Cary Tennis on feminism and names

Cary Tennis, in Salon, has an impressive response today to a reader wondering whether to change her name upon marriage.  In particular, it begins with a beautiful statement on feminism:

I think that the groundbreaking work of feminism, the work for which the pioneers, theoreticians, tacticians, adherents, proponents, members-by-charter and even secret, closet members of this world-historically important movement of liberation, the important work, the very crucial work, has been that work which untied the unconscious bonds of slavery that women had worn for millennia, untied those bonds by digging deeply into daily assumptions, those beliefs we held most sacredly because we did not know we held them. It was this difficult and collective work of self-discovery that untied a system of male dominance that was so hard to untie because it was, as it were, tied from underneath and behind, impossible to dismantle by oneself, like a chastity belt locked by the departing master. It was in the peeling back of layers to see how one privilege lay upon another, how the links of chain wound out of sight through hidden labyrinths of oppression. Those discoveries have resulted in great freedoms for women and in new customs and cultural practices. Some of those practices are important and some are seemingly trivial; it is easy for the young to mock some of these practices if they do not know the history.

After some more discussion (worth reading), he concludes:

My choice would be to go ahead and choose a name that puts it in the record books, that puts one in the win column for feminism.That way, when your kids say, Why do you have a different name from Daddy? you can tell them that there was a time when women were not free to choose what name to take, when women basically belonged to the man they married, when they had to obey him and, in fact, had to obey pretty much any man they saw on the street, whoever he may be, just because he was a man, much the same way that there was a time that black people belonged to white people and had to obey pretty much any white person at all, and could not choose their own names, but were given the names of the white people they belonged to.But it’s your decision. That’s the point. If you want to take your husband’s name, then take it. You are free. The important thing is that you are free.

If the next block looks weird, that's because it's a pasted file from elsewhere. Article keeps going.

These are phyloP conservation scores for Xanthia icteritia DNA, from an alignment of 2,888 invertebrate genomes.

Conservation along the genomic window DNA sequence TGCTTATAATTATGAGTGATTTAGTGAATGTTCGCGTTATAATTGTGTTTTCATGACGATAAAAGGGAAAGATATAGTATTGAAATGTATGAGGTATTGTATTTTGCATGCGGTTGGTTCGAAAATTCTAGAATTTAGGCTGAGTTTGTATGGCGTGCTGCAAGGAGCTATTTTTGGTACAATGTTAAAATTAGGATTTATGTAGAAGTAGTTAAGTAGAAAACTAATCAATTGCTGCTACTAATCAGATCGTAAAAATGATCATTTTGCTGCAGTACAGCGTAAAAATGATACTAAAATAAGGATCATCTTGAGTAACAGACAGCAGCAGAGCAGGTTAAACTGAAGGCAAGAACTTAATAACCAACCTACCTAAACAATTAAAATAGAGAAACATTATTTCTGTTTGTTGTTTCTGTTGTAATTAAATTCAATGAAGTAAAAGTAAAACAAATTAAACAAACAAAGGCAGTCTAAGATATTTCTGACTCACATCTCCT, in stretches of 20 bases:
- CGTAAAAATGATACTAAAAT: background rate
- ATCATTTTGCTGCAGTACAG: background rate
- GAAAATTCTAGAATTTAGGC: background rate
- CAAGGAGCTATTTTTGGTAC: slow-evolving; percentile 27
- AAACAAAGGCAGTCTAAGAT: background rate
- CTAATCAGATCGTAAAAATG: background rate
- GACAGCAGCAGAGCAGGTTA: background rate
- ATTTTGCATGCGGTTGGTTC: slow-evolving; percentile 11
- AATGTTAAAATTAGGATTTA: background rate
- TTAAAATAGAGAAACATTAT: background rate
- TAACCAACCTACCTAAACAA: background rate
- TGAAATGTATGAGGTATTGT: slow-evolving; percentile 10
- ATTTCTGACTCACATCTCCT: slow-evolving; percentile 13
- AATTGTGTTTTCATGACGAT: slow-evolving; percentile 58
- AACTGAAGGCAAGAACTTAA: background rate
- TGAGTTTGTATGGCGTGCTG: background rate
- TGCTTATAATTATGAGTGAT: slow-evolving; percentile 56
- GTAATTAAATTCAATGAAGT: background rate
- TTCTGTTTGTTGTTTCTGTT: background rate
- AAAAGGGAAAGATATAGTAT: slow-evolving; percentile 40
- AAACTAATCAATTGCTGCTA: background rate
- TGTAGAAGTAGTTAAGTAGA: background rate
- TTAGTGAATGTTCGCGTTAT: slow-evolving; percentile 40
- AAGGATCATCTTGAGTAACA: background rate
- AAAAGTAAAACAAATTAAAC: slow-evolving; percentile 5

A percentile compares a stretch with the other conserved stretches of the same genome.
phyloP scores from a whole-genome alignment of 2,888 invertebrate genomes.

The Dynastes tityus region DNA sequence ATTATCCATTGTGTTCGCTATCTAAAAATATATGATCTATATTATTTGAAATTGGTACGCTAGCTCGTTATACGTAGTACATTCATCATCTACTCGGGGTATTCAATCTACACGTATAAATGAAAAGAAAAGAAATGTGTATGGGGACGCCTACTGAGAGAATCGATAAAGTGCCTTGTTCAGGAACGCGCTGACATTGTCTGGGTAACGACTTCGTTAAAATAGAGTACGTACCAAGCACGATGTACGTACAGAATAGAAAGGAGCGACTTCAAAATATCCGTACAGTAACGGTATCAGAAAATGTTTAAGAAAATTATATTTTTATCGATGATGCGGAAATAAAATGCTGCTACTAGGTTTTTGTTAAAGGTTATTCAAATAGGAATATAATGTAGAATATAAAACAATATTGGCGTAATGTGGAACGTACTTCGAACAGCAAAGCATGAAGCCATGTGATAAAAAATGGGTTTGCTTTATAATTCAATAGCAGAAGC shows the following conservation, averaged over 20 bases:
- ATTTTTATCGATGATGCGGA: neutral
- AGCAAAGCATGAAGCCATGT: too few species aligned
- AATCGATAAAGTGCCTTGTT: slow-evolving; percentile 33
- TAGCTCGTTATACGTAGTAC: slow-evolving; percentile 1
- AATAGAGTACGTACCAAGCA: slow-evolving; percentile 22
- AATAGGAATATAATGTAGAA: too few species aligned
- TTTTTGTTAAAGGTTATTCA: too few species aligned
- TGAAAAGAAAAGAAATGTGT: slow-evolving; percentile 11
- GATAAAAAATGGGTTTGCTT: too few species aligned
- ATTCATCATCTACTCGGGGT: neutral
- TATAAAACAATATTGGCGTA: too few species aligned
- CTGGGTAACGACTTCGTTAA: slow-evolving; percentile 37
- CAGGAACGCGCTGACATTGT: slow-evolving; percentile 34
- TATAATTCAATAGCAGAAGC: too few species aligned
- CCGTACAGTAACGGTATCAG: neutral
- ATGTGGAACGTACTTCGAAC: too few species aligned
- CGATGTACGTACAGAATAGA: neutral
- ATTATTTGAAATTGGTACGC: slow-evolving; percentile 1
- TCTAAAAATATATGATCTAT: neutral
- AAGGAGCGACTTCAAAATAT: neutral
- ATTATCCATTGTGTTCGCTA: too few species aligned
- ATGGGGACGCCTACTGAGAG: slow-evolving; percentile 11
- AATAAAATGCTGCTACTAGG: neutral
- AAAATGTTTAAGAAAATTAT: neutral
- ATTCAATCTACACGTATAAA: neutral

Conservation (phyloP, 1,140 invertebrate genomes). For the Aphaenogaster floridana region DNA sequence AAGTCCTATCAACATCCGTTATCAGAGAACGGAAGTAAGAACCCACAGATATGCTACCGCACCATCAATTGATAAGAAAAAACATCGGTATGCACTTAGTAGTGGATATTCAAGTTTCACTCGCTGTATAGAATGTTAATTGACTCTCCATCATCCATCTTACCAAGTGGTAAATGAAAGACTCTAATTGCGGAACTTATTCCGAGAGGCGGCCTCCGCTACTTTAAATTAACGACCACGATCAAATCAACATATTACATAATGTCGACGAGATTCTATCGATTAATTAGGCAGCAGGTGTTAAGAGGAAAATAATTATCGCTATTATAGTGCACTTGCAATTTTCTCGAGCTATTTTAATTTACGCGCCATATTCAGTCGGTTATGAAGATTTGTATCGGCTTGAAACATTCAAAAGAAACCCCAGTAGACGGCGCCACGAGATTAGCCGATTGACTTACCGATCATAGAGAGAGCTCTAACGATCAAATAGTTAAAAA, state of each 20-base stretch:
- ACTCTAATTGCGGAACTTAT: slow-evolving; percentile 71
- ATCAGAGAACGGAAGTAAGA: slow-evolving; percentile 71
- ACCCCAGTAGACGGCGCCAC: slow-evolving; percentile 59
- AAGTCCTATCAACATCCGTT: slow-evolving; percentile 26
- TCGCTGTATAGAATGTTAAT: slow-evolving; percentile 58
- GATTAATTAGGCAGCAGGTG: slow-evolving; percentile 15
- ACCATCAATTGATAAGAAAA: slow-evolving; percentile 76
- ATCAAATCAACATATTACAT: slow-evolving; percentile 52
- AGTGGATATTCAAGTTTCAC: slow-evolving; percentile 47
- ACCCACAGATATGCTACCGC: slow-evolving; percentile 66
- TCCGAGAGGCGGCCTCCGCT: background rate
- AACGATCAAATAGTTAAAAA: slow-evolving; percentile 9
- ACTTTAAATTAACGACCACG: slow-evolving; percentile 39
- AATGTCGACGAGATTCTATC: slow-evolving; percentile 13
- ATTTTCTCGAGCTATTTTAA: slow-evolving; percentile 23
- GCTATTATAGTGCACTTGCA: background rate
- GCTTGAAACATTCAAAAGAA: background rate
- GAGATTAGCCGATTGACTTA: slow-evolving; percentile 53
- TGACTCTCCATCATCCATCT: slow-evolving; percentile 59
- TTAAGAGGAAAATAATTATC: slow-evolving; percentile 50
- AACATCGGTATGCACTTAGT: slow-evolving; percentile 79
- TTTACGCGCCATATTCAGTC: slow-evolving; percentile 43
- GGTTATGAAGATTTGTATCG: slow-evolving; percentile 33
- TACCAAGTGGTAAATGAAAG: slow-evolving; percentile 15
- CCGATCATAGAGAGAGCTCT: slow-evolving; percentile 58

(Thanks, Jender-Mom, for the link!)

Update: On further reflection, one might worry that Tennis thinks feminism, while noble, is a thing of the past that has accomplished all its goals; and that all there is now to do is to commemorate it. And it is true that his focus is on feminism’s history. But there’s nothing remotely dismissive about it– none of that “feminism was great but now there’s no need let’s all get over it” stuff.

3 thoughts on “Cary Tennis on feminism and names

  1. My dilemma is one step ahead of that woman’s. I kept my old last name when I got married, for no other reason than I was used to it, it’s been mine all my life and why give it up, really?

    Now my husband and I are having our first child – what should this child’s last name be? Hyphenation would be tantamount to abuse, as would smushing both our names together – 14 syllables in all, HELP!

    Add to this the fact that he cares deeply about his last name (his family has always been into geneology and they trace their roots back 4 centuries), and I don’t care about mine – I can’t even stand my parents.

    We’re falling into “default” mode – my last name as the kid’s middle name, his last name as the kid’s last name – and I am vaguely uncomfortable with it, while still knowing it’s the only viable option for us.

  2. Nandini, At least families with mixed names are now relatively common, so you won’t have to be explaining your decision to everyone who asks for a parent’s name.

  3. My husband and I named ourselves after our (hypothetical at the time) children to avoid the hyphenation problem. We kept our “maiden” names at work.

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